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Islam's Origins

In the Shadow of the Sword The Birth of Islam and the Rise of the Global Arab Empire by tom holland doubleday, 526 pages, $29.95 Islam is widely understood by both Western and Islamic scholars to have substantially engaged with the intellectual traditions of the late antique Near East’s . . . . Continue Reading »

The Qur’an and historical criticism

In response to a well-known examination of the historical problems of The Koran, written before 9-11 by Toby Lester in The Atlantic, Seyyed Hossein Nasr said The acceptance of the Koran as the word of God suggests that the so-called historical and textual study of the Koran is tantamount to . . . . Continue Reading »

Is the Qur’an Analogous to Christ?

One of the central tropes of Islamic responses to Christianity is that the Qur’an is not the Muslim equivalent of the Christian scriptures, but of Christ. Thus Mahmoud A. Ayoub says:The Qur’an is, for Muslims, the literal and timeless divine Word which entered our time. It became a book . . . . Continue Reading »

Fr. Samir’s 111 Questions on Islam

Samir Khalid Samir, S.J. has devoted half a century to Islamic studies, and the English translation of his 2002 interview book on Islam is a welcome reminder that the subject of Islam can elicit more than shrillness. As an introduction to the subject and as an antidote to anodyne apologies, 111 . . . . Continue Reading »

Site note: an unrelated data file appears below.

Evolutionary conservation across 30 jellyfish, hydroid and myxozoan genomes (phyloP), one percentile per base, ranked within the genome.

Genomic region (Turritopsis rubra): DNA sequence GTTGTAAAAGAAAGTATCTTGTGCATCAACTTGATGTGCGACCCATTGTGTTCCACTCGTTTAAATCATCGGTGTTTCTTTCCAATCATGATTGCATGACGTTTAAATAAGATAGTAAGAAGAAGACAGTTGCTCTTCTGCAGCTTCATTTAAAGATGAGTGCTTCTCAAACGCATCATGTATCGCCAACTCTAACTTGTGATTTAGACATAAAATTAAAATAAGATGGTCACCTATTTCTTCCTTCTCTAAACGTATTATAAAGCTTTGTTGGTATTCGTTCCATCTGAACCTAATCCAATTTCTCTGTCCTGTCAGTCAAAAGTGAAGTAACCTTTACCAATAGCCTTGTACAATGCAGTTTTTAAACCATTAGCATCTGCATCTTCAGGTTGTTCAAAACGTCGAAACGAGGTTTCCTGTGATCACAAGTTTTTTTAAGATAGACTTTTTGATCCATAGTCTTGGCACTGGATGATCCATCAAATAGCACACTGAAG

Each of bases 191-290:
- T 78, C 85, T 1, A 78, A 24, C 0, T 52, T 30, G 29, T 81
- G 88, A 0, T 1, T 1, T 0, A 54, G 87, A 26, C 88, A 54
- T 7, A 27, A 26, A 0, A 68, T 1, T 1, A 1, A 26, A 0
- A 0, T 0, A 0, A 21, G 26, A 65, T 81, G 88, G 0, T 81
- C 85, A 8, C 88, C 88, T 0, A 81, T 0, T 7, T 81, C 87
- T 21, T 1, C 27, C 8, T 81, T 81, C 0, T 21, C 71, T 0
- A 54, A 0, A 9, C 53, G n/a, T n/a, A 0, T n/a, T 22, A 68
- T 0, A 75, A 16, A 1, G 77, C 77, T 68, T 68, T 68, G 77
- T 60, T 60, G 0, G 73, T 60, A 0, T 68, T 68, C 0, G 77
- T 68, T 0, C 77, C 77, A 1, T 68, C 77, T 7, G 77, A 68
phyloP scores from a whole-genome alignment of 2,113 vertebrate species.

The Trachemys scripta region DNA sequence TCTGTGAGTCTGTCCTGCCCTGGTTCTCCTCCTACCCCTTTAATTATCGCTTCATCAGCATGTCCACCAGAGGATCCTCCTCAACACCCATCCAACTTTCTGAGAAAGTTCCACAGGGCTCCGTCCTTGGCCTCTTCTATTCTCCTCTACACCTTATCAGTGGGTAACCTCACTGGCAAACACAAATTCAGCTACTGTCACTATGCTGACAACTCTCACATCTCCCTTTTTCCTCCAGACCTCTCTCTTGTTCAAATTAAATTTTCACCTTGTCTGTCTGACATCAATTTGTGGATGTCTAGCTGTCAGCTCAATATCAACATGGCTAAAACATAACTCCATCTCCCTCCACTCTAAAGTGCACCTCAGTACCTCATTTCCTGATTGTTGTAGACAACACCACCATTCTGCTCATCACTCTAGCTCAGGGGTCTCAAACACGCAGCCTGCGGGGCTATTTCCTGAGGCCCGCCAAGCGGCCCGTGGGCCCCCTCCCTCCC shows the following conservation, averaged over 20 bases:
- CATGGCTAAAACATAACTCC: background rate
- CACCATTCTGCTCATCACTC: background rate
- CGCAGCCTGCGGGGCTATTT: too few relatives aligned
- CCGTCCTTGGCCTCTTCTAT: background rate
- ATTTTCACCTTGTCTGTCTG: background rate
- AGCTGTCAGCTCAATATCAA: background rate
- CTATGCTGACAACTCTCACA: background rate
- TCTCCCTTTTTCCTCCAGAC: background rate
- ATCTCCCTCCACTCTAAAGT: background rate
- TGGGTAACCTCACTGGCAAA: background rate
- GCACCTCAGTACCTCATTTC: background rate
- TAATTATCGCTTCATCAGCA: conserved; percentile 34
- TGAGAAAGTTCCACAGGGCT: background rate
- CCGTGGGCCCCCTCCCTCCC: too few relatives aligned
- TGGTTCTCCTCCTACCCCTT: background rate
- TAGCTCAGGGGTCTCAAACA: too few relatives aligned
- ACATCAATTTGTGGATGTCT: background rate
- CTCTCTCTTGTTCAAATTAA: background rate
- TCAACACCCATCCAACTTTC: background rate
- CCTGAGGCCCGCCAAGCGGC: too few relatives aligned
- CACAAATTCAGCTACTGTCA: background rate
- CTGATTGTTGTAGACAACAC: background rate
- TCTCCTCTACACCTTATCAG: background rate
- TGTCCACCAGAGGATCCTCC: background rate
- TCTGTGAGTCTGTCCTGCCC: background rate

Fighting the Good Fight

God’s War: A New History of the Crusades by christopher tyerman belknap, 1,040 pages, $35 Not too many years ago, single-volume histories of the Crusades were a rarity. Bookstores were crowded with volumes on the Civil War or World War II, but there was little on medieval battles fought in . . . . Continue Reading »

When Worlds Collide

Snow by Orhan Pamuk Knopf. 426 pp. $26. Two months after the terrorist attacks of September 11, 2001, Turkish author Orhan Pamuk published an essay in the New York Review of Books (titled “The Anger of the Damned”) in which Pamuk, who is often mentioned as a contender for the Nobel Prize, tried . . . . Continue Reading »

Last Testament

On May 24, 1996, a group of Islamic terrorists announced that they had “slit the throats” of seven French Trappist monks whom they had kidnapped from the monastery of Tibherine in Algeria and held as hostages for two months. Prior to the kidnapping, the superior of the monastery, Father . . . . Continue Reading »

Islam and Modernity

As Communism loses its menacing posture and its threat recedes globally. Western concentration is beginning to focus increasingly on an old and inscrutable foe: Islam. The vast natural resources of the Middle East, the birthplace of Islam, coupled with the inherent political instability of the . . . . Continue Reading »

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